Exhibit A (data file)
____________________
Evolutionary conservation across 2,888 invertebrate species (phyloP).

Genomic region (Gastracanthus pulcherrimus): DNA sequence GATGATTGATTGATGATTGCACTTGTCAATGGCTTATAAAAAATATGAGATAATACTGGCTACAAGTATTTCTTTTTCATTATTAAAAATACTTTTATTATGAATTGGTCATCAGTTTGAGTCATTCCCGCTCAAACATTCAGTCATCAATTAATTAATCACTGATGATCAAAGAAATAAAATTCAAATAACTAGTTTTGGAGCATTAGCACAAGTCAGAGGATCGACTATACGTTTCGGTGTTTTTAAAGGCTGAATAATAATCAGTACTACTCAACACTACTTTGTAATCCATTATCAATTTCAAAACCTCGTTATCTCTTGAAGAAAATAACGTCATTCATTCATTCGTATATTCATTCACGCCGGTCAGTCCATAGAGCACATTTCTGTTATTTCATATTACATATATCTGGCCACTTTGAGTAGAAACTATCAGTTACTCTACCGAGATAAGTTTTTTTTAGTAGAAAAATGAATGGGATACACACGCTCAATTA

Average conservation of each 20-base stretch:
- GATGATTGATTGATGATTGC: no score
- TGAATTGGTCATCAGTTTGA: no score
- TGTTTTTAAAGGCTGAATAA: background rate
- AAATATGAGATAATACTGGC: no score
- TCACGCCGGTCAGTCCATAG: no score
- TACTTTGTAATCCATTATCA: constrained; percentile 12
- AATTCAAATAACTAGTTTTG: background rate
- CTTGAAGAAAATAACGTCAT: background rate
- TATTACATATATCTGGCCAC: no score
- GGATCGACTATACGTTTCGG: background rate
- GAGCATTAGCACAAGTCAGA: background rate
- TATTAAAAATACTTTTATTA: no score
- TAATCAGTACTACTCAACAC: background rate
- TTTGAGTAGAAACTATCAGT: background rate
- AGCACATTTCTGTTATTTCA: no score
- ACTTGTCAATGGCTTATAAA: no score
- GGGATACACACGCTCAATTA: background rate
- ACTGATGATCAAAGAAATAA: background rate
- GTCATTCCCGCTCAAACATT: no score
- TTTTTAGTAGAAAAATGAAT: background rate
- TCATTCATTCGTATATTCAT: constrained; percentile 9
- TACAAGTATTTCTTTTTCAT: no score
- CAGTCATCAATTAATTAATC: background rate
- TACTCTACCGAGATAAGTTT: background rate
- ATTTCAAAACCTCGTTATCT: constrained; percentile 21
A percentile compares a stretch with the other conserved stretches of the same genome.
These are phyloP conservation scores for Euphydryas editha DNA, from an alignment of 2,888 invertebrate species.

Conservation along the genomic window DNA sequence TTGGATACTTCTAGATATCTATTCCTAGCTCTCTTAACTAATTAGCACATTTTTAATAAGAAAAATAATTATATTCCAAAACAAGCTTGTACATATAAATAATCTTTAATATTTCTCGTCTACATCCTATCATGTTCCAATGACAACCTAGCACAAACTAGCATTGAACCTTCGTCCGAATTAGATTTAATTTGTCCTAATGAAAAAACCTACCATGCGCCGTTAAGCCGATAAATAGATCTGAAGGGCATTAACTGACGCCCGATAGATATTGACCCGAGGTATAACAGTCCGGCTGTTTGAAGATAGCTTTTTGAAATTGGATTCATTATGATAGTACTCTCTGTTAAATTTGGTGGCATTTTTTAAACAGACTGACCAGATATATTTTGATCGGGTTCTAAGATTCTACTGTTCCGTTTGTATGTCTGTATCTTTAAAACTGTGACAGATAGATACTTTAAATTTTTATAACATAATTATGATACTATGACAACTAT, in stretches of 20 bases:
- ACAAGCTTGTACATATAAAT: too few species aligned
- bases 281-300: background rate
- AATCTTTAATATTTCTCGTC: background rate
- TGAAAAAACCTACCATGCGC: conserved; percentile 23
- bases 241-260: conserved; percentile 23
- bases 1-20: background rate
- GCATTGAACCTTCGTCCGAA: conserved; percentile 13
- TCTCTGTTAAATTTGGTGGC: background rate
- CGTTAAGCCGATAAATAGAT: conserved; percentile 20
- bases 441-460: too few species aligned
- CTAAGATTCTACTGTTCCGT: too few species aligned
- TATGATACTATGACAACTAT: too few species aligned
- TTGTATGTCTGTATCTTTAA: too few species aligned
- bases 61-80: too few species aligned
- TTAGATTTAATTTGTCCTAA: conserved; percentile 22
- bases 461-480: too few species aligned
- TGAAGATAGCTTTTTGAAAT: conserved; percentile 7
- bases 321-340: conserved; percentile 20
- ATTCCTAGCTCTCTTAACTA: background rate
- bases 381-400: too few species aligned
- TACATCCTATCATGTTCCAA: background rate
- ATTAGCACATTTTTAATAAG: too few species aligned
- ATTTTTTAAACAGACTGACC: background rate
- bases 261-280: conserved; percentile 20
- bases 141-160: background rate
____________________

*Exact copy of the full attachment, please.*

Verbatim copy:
Evolutionary conservation across 2,888 invertebrate species (phyloP).

Genomic region (Gastracanthus pulcherrimus): DNA sequence GATGATTGATTGATGATTGCACTTGTCAATGGCTTATAAAAAATATGAGATAATACTGGCTACAAGTATTTCTTTTTCATTATTAAAAATACTTTTATTATGAATTGGTCATCAGTTTGAGTCATTCCCGCTCAAACATTCAGTCATCAATTAATTAATCACTGATGATCAAAGAAATAAAATTCAAATAACTAGTTTTGGAGCATTAGCACAAGTCAGAGGATCGACTATACGTTTCGGTGTTTTTAAAGGCTGAATAATAATCAGTACTACTCAACACTACTTTGTAATCCATTATCAATTTCAAAACCTCGTTATCTCTTGAAGAAAATAACGTCATTCATTCATTCGTATATTCATTCACGCCGGTCAGTCCATAGAGCACATTTCTGTTATTTCATATTACATATATCTGGCCACTTTGAGTAGAAACTATCAGTTACTCTACCGAGATAAGTTTTTTTTAGTAGAAAAATGAATGGGATACACACGCTCAATTA

Average conservation of each 20-base stretch:
- GATGATTGATTGATGATTGC: no score
- TGAATTGGTCATCAGTTTGA: no score
- TGTTTTTAAAGGCTGAATAA: background rate
- AAATATGAGATAATACTGGC: no score
- TCACGCCGGTCAGTCCATAG: no score
- TACTTTGTAATCCATTATCA: constrained; percentile 12
- AATTCAAATAACTAGTTTTG: background rate
- CTTGAAGAAAATAACGTCAT: background rate
- TATTACATATATCTGGCCAC: no score
- GGATCGACTATACGTTTCGG: background rate
- GAGCATTAGCACAAGTCAGA: background rate
- TATTAAAAATACTTTTATTA: no score
- TAATCAGTACTACTCAACAC: background rate
- TTTGAGTAGAAACTATCAGT: background rate
- AGCACATTTCTGTTATTTCA: no score
- ACTTGTCAATGGCTTATAAA: no score
- GGGATACACACGCTCAATTA: background rate
- ACTGATGATCAAAGAAATAA: background rate
- GTCATTCCCGCTCAAACATT: no score
- TTTTTAGTAGAAAAATGAAT: background rate
- TCATTCATTCGTATATTCAT: constrained; percentile 9
- TACAAGTATTTCTTTTTCAT: no score
- CAGTCATCAATTAATTAATC: background rate
- TACTCTACCGAGATAAGTTT: background rate
- ATTTCAAAACCTCGTTATCT: constrained; percentile 21
A percentile compares a stretch with the other conserved stretches of the same genome.
These are phyloP conservation scores for Euphydryas editha DNA, from an alignment of 2,888 invertebrate species.

Conservation along the genomic window DNA sequence TTGGATACTTCTAGATATCTATTCCTAGCTCTCTTAACTAATTAGCACATTTTTAATAAGAAAAATAATTATATTCCAAAACAAGCTTGTACATATAAATAATCTTTAATATTTCTCGTCTACATCCTATCATGTTCCAATGACAACCTAGCACAAACTAGCATTGAACCTTCGTCCGAATTAGATTTAATTTGTCCTAATGAAAAAACCTACCATGCGCCGTTAAGCCGATAAATAGATCTGAAGGGCATTAACTGACGCCCGATAGATATTGACCCGAGGTATAACAGTCCGGCTGTTTGAAGATAGCTTTTTGAAATTGGATTCATTATGATAGTACTCTCTGTTAAATTTGGTGGCATTTTTTAAACAGACTGACCAGATATATTTTGATCGGGTTCTAAGATTCTACTGTTCCGTTTGTATGTCTGTATCTTTAAAACTGTGACAGATAGATACTTTAAATTTTTATAACATAATTATGATACTATGACAACTAT, in stretches of 20 bases:
- ACAAGCTTGTACATATAAAT: too few species aligned
- bases 281-300: background rate
- AATCTTTAATATTTCTCGTC: background rate
- TGAAAAAACCTACCATGCGC: conserved; percentile 23
- bases 241-260: conserved; percentile 23
- bases 1-20: background rate
- GCATTGAACCTTCGTCCGAA: conserved; percentile 13
- TCTCTGTTAAATTTGGTGGC: background rate
- CGTTAAGCCGATAAATAGAT: conserved; percentile 20
- bases 441-460: too few species aligned
- CTAAGATTCTACTGTTCCGT: too few species aligned
- TATGATACTATGACAACTAT: too few species aligned
- TTGTATGTCTGTATCTTTAA: too few species aligned
- bases 61-80: too few species aligned
- TTAGATTTAATTTGTCCTAA: conserved; percentile 22
- bases 461-480: too few species aligned
- TGAAGATAGCTTTTTGAAAT: conserved; percentile 7
- bases 321-340: conserved; percentile 20
- ATTCCTAGCTCTCTTAACTA: background rate
- bases 381-400: too few species aligned
- TACATCCTATCATGTTCCAA: background rate
- ATTAGCACATTTTTAATAAG: too few species aligned
- ATTTTTTAAACAGACTGACC: background rate
- bases 261-280: conserved; percentile 20
- bases 141-160: background rate